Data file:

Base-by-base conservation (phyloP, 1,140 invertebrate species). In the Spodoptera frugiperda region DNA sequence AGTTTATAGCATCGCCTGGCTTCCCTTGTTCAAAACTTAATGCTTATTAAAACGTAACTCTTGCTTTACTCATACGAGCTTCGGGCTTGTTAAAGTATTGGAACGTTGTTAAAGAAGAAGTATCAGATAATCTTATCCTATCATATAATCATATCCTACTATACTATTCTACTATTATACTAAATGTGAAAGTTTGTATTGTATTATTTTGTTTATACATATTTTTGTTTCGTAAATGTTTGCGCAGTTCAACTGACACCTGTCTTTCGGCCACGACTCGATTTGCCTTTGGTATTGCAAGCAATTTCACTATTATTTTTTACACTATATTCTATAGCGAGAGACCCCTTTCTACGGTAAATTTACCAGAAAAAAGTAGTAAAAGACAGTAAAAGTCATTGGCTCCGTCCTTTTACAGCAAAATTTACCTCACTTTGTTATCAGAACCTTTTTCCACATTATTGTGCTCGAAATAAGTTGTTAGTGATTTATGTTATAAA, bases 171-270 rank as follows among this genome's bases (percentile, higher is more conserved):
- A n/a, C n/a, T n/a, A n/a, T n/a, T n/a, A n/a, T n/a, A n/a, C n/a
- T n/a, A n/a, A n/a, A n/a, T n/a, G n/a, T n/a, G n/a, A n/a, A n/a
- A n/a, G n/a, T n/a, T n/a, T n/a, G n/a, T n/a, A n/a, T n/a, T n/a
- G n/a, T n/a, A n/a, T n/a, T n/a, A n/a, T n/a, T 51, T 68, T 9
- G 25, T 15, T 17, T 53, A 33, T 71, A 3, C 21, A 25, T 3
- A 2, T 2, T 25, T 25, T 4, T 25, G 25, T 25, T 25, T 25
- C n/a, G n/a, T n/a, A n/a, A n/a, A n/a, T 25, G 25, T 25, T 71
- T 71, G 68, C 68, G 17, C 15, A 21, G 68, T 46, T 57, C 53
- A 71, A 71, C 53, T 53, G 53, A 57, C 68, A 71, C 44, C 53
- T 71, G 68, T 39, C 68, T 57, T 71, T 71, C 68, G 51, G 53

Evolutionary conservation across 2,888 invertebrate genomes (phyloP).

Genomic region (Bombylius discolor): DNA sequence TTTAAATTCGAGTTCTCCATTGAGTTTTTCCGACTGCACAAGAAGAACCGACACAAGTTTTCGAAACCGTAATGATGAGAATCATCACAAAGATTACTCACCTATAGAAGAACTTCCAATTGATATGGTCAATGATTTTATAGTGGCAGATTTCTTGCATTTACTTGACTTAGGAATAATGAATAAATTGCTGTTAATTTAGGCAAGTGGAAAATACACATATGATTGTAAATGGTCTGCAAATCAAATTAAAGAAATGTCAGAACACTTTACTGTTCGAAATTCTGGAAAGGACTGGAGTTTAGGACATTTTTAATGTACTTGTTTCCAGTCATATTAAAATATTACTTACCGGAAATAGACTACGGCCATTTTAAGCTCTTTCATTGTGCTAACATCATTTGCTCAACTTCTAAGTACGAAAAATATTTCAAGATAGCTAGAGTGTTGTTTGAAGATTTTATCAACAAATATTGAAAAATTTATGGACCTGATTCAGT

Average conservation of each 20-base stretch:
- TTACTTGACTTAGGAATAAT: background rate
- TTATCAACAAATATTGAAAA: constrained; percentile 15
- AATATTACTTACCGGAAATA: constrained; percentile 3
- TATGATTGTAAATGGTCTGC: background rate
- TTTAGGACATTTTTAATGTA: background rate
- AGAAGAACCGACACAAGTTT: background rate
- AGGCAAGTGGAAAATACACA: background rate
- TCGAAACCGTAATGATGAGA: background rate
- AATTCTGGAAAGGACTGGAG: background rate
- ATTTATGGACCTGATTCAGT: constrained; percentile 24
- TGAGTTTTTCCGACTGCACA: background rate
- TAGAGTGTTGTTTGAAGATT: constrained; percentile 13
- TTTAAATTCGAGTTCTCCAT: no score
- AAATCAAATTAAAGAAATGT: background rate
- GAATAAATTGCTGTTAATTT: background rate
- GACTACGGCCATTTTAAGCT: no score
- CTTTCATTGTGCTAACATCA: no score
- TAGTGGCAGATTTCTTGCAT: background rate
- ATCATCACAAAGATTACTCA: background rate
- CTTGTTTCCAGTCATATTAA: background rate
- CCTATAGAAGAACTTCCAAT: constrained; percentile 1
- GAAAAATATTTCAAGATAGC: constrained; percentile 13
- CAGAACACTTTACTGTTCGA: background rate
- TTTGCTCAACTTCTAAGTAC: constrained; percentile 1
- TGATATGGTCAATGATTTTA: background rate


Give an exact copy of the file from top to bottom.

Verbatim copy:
Base-by-base conservation (phyloP, 1,140 invertebrate species). In the Spodoptera frugiperda region DNA sequence AGTTTATAGCATCGCCTGGCTTCCCTTGTTCAAAACTTAATGCTTATTAAAACGTAACTCTTGCTTTACTCATACGAGCTTCGGGCTTGTTAAAGTATTGGAACGTTGTTAAAGAAGAAGTATCAGATAATCTTATCCTATCATATAATCATATCCTACTATACTATTCTACTATTATACTAAATGTGAAAGTTTGTATTGTATTATTTTGTTTATACATATTTTTGTTTCGTAAATGTTTGCGCAGTTCAACTGACACCTGTCTTTCGGCCACGACTCGATTTGCCTTTGGTATTGCAAGCAATTTCACTATTATTTTTTACACTATATTCTATAGCGAGAGACCCCTTTCTACGGTAAATTTACCAGAAAAAAGTAGTAAAAGACAGTAAAAGTCATTGGCTCCGTCCTTTTACAGCAAAATTTACCTCACTTTGTTATCAGAACCTTTTTCCACATTATTGTGCTCGAAATAAGTTGTTAGTGATTTATGTTATAAA, bases 171-270 rank as follows among this genome's bases (percentile, higher is more conserved):
- A n/a, C n/a, T n/a, A n/a, T n/a, T n/a, A n/a, T n/a, A n/a, C n/a
- T n/a, A n/a, A n/a, A n/a, T n/a, G n/a, T n/a, G n/a, A n/a, A n/a
- A n/a, G n/a, T n/a, T n/a, T n/a, G n/a, T n/a, A n/a, T n/a, T n/a
- G n/a, T n/a, A n/a, T n/a, T n/a, A n/a, T n/a, T 51, T 68, T 9
- G 25, T 15, T 17, T 53, A 33, T 71, A 3, C 21, A 25, T 3
- A 2, T 2, T 25, T 25, T 4, T 25, G 25, T 25, T 25, T 25
- C n/a, G n/a, T n/a, A n/a, A n/a, A n/a, T 25, G 25, T 25, T 71
- T 71, G 68, C 68, G 17, C 15, A 21, G 68, T 46, T 57, C 53
- A 71, A 71, C 53, T 53, G 53, A 57, C 68, A 71, C 44, C 53
- T 71, G 68, T 39, C 68, T 57, T 71, T 71, C 68, G 51, G 53

Evolutionary conservation across 2,888 invertebrate genomes (phyloP).

Genomic region (Bombylius discolor): DNA sequence TTTAAATTCGAGTTCTCCATTGAGTTTTTCCGACTGCACAAGAAGAACCGACACAAGTTTTCGAAACCGTAATGATGAGAATCATCACAAAGATTACTCACCTATAGAAGAACTTCCAATTGATATGGTCAATGATTTTATAGTGGCAGATTTCTTGCATTTACTTGACTTAGGAATAATGAATAAATTGCTGTTAATTTAGGCAAGTGGAAAATACACATATGATTGTAAATGGTCTGCAAATCAAATTAAAGAAATGTCAGAACACTTTACTGTTCGAAATTCTGGAAAGGACTGGAGTTTAGGACATTTTTAATGTACTTGTTTCCAGTCATATTAAAATATTACTTACCGGAAATAGACTACGGCCATTTTAAGCTCTTTCATTGTGCTAACATCATTTGCTCAACTTCTAAGTACGAAAAATATTTCAAGATAGCTAGAGTGTTGTTTGAAGATTTTATCAACAAATATTGAAAAATTTATGGACCTGATTCAGT

Average conservation of each 20-base stretch:
- TTACTTGACTTAGGAATAAT: background rate
- TTATCAACAAATATTGAAAA: constrained; percentile 15
- AATATTACTTACCGGAAATA: constrained; percentile 3
- TATGATTGTAAATGGTCTGC: background rate
- TTTAGGACATTTTTAATGTA: background rate
- AGAAGAACCGACACAAGTTT: background rate
- AGGCAAGTGGAAAATACACA: background rate
- TCGAAACCGTAATGATGAGA: background rate
- AATTCTGGAAAGGACTGGAG: background rate
- ATTTATGGACCTGATTCAGT: constrained; percentile 24
- TGAGTTTTTCCGACTGCACA: background rate
- TAGAGTGTTGTTTGAAGATT: constrained; percentile 13
- TTTAAATTCGAGTTCTCCAT: no score
- AAATCAAATTAAAGAAATGT: background rate
- GAATAAATTGCTGTTAATTT: background rate
- GACTACGGCCATTTTAAGCT: no score
- CTTTCATTGTGCTAACATCA: no score
- TAGTGGCAGATTTCTTGCAT: background rate
- ATCATCACAAAGATTACTCA: background rate
- CTTGTTTCCAGTCATATTAA: background rate
- CCTATAGAAGAACTTCCAAT: constrained; percentile 1
- GAAAAATATTTCAAGATAGC: constrained; percentile 13
- CAGAACACTTTACTGTTCGA: background rate
- TTTGCTCAACTTCTAAGTAC: constrained; percentile 1
- TGATATGGTCAATGATTTTA: background rate